'Tech Taxi' Service Makes Its Way To Tulsa


Thursday, March 27th 2014, 11:37 pm
By: News On 6


Uber, a technological take on the traditional taxi cab is providing a new way to get around in Tulsa, thanks to the Tulsa Young Professionals, "Bring It to Tulsa Campaign."

It's all done through an app, and according to Uber, a ride sharing app used in cities around the world, the future of the taxi is in the tech.

Uber Oklahoma manager Pooneet Kant, explained it as, "A technology company that provides an application that connects riders and drivers."

You tap where on the app, select who you want to pick you up, and when the car arrives, you get a text.

You even pay through the app, with an option to split the fare among friends.

"We really view it more like ridesharing, where these are ordinary citizens of Tulsa who are using their own cars to transport people around the city," Kant said.

He said Uber drivers go through extensive background checks and are required to have insurance.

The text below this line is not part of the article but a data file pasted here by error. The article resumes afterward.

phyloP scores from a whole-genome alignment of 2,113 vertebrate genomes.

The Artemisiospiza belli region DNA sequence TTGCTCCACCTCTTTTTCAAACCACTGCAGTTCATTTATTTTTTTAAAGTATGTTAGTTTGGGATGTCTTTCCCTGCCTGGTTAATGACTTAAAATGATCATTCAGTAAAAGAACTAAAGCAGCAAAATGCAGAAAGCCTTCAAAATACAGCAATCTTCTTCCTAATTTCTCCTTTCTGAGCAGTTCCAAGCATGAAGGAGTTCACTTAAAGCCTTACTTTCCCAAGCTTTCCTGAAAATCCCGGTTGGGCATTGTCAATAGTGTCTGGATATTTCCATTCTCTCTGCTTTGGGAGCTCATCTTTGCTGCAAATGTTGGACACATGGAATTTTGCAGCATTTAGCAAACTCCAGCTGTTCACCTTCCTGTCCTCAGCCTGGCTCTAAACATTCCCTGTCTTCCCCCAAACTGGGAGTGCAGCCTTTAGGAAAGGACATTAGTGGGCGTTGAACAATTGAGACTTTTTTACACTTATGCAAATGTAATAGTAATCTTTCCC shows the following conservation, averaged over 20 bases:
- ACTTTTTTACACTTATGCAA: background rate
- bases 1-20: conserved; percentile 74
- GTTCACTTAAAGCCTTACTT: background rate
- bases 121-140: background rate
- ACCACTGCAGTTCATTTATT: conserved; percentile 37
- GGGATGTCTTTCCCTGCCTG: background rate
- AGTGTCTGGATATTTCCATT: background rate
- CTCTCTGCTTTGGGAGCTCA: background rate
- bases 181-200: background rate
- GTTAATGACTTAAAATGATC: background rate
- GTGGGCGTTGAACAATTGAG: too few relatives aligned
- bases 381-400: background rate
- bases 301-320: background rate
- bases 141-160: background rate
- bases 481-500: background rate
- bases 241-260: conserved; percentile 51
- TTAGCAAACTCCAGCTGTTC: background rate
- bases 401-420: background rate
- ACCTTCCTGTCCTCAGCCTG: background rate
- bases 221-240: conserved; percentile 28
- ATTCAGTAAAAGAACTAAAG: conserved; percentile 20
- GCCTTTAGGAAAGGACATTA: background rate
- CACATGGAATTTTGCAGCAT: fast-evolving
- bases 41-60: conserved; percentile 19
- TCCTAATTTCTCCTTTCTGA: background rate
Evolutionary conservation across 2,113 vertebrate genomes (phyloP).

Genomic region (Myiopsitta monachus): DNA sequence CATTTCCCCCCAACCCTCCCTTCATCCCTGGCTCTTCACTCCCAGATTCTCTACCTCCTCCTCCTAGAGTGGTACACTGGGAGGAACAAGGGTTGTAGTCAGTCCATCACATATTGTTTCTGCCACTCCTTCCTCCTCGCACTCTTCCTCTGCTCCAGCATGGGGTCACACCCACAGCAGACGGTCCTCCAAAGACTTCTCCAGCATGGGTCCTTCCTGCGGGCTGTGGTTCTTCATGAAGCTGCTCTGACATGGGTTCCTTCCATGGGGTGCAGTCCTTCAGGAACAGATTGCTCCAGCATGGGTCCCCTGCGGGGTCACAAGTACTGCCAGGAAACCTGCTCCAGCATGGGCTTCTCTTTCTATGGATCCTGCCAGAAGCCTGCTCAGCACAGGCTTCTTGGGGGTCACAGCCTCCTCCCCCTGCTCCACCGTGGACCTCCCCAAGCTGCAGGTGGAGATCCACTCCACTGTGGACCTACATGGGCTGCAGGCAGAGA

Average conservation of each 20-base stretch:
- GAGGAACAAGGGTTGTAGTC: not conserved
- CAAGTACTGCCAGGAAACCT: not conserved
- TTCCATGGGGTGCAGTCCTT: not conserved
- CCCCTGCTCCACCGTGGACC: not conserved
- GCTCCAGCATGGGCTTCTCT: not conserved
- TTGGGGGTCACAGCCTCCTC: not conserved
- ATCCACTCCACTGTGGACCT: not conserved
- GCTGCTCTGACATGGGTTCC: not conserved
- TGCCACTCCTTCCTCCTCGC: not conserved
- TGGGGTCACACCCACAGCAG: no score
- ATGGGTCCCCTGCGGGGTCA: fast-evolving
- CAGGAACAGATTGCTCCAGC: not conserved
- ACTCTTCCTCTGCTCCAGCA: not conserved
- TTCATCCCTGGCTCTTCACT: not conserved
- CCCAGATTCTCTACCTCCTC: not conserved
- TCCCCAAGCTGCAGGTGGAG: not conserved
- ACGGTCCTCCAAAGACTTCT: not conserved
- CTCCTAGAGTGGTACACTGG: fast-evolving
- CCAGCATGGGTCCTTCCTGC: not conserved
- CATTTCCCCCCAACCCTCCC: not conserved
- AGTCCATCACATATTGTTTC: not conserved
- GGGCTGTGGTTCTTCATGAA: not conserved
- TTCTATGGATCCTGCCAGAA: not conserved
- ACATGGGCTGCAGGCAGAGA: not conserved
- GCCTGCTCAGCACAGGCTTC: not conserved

Founder of local company, Joy Ride, Patrick Cuningkin said his company is almost identical to Uber, with one major difference; Joy Ride charges a flat rate.

"Fifteen dollars in town from 9 a.m. to 7 p.m. and after 7 p.m. it's always $20 in town," Cuningkin said.

Joy Ride doesn't have an app, but uses texting to get information. Like Uber, you can see the driver and track the car.

Joy Ride averages 100 riders a weekend; Cuningkin said it's the future of taxis.

"There are companies that are growing significantly because they're providing a more personable service," Cuningkin said.

Green Cab Company disagrees. Companies like Green Cab have to be licensed by the city, but Uber and Joy Ride do not, because they're classified as tech companies.

Green Cab released a statement saying, "Our cars are checked [by the city]. Our drivers are background checked. They don't have the insurance that we have."

The city of Tulsa is speaking out about Uber not being licensed. It released a statement stating the city is "actively looking through ordinances to see how a concept such as Uber fits into them."